Book Beginnings & The Friday 56: Another Journey through Britain by Mark Probert

Every Friday Book Beginnings on Friday is hosted by Gillion at Rose City Reader where you can share the first sentence (or so) of the book you are reading, along with your initial thoughts about the sentence, impressions of the book, or anything else the opener inspires.

This week I’m featuring the latest book I’ve just started reading, Another Journey Through Britain by Mark Probert, which was free on Amazon UK, although it’s currently on offer for 99p.

In this book Mark Probert follows the route taken by John Hillaby in his 1960s book Journey through Britain, telling the story of his 1,100 mile walk from Land’s End in south-west England to the north-east coast of Scotland at John o’Groats. It had captured Probert’s imagination and when he entered semi-retirement in 2018 he decided to repeat Hillaby’s book, looking out for the things he wrote about in his original book and comparing how today’s Britain differed from that of fifty years earlier. He didn’t walk, though but he did it on a motor bike, a Royal Enfield Classic 500.

The Book Begins:

The visitor car park at Land’s End was almost empty and ghostly silent. It was just after 10 am on a chilly May morning.

Also every Friday there is The Friday 56, hosted by Freda at Freda’s Voice.

These are the rules:

  1. Grab a book, any book.
  2. Turn to page 56, or 56% on your eReader. If you have to improvise, that is okay.
  3. Find any sentence (or a few, just don’t spoil it) that grabs you.
  4. Post it.
  5. Add the URL to your post in the link on Freda’s most recent Friday 56 post.

Pages 55-56:

Beside the National Parks there are thirty four Areas of Outstanding National Parks (AONB) in England and Wales, less than half of which were in existence in 1966. Being British, we have to make things complicated. In Scotland they have two National Parks, forty five National Nature Reserves, three UNESCO GeoParks and two UNESCO Biospheres. The original purpose of the Parks was to conserve and preserve, but also to open the areas up for people to enjoy. Nowadays, the National Parks cover approximately 10 percent of England, 20 percent of Wales and 7 percent of Scotland.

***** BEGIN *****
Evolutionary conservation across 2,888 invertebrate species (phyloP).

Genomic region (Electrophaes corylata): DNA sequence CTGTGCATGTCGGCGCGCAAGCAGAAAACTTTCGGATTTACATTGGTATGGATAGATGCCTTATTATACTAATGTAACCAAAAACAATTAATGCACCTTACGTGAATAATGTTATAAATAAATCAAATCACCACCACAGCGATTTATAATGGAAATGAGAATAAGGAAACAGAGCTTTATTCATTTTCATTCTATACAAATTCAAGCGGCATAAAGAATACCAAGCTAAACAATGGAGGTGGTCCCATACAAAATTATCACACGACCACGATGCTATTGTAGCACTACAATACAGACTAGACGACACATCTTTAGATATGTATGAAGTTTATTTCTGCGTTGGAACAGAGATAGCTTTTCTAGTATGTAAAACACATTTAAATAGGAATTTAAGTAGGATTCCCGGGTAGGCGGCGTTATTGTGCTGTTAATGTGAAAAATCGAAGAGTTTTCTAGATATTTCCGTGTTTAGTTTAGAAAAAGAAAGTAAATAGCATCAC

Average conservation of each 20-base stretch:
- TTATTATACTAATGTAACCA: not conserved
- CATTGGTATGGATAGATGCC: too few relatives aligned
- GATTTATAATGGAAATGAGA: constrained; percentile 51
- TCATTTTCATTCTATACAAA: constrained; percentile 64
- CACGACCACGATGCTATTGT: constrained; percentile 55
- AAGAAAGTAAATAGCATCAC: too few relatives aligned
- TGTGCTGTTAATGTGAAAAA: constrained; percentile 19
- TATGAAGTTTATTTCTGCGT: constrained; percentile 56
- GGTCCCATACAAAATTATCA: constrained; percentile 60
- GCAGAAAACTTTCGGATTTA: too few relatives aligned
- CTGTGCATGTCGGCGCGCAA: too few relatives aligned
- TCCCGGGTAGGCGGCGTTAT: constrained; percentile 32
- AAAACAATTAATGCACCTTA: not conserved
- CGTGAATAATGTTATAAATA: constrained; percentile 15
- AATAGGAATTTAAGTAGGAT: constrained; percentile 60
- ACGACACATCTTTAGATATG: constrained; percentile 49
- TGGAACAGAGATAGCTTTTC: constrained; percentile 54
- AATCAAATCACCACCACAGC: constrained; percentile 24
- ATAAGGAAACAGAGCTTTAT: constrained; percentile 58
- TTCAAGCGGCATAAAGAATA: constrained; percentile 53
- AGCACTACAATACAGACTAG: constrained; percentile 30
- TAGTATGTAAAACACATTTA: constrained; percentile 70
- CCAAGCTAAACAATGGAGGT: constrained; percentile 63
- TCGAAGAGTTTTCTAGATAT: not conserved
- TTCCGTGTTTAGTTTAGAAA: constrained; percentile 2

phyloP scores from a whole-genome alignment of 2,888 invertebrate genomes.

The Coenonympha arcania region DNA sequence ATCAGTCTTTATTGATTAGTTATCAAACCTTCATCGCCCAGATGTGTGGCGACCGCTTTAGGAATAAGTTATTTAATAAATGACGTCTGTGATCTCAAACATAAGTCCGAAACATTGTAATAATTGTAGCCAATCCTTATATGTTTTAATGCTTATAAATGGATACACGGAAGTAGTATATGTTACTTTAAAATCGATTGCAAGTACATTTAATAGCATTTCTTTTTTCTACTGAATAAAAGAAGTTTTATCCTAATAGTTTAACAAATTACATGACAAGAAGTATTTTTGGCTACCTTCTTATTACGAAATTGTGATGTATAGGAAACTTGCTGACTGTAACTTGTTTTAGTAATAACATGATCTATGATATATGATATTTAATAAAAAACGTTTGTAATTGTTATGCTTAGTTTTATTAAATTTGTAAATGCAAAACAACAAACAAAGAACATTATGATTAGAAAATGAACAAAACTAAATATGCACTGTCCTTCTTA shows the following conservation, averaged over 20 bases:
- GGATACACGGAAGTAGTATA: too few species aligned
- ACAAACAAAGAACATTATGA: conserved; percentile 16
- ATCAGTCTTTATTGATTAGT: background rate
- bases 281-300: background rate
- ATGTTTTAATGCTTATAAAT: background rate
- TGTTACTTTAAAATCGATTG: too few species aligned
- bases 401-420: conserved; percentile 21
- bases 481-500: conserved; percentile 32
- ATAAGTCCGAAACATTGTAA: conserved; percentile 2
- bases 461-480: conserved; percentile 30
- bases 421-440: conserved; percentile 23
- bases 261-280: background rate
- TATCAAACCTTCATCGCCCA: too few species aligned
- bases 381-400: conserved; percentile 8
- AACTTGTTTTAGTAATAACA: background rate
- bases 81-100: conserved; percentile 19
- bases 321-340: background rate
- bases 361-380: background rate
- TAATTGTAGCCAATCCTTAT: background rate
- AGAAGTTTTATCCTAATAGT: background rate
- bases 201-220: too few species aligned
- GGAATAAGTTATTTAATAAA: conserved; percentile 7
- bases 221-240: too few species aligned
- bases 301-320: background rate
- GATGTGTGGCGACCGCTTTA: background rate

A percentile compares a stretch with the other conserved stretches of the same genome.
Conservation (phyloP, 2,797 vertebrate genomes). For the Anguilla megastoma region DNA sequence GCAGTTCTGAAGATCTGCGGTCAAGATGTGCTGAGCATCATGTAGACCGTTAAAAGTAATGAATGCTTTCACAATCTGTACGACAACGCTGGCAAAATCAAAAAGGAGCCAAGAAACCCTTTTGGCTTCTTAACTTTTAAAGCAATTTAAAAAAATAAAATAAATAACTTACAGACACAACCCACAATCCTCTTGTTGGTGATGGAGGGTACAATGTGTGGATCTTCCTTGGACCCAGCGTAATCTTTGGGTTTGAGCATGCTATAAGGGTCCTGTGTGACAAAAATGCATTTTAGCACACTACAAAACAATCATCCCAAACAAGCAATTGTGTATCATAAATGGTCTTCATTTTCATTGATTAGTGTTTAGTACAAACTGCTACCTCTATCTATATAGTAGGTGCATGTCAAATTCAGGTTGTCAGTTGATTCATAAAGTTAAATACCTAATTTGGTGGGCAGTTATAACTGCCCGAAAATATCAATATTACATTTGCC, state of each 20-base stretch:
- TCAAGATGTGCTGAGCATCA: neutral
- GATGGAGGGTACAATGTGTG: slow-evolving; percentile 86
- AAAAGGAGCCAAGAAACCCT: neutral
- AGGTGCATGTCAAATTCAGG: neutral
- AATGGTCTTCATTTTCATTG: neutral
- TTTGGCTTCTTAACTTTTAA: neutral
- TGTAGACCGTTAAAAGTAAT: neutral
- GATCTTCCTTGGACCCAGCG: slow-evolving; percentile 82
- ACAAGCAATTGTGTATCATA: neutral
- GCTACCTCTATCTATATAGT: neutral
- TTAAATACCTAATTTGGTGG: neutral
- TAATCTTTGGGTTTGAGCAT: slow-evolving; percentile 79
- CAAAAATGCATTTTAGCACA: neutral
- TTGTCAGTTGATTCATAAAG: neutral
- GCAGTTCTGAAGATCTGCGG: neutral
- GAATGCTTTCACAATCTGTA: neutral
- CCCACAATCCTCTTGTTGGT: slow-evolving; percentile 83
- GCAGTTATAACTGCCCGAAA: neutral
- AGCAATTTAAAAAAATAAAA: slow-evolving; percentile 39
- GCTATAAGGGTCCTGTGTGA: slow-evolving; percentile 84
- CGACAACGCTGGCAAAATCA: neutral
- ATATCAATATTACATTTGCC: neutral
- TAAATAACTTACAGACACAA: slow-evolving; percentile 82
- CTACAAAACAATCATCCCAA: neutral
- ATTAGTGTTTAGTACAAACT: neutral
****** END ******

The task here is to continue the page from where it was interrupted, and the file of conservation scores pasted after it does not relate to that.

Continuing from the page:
14 thoughts on “Book Beginnings & The Friday 56: Another Journey through Britain by Mark Probert

  1. What a great way to experience a place, Margaret. That trail must tell so much about the country, the people, the culture, etc., as well as the land and wildlife. I’ll be really interested in what you think of it when you’ve finished.

    Liked by 1 person

  2. This sounds like an interesting read although I don’t really approve of National Parks. I grew up near Loch Lomond before it became a National Park and the local council made sure that they didn’t hand out planning permission for so called development, stopping the place from being ruined and preserving the natural scenery. Now the National Park is run like a business, the very opposite of what should be happening. They even intend to put a Flamingoland there!

    Liked by 1 person

  3. That is awful, a Flamingo land at Loch Lomond! What has happened to the National Parks? I would have thought that would be totally against the idea of a National Park, destroying the landscape etc.

    Land’s End is dreadful too. I first went there many years ago before it became a theme park and couldn’t believe my eyes when we went there years later. Tourism is big business now!!!

    Liked by 1 person

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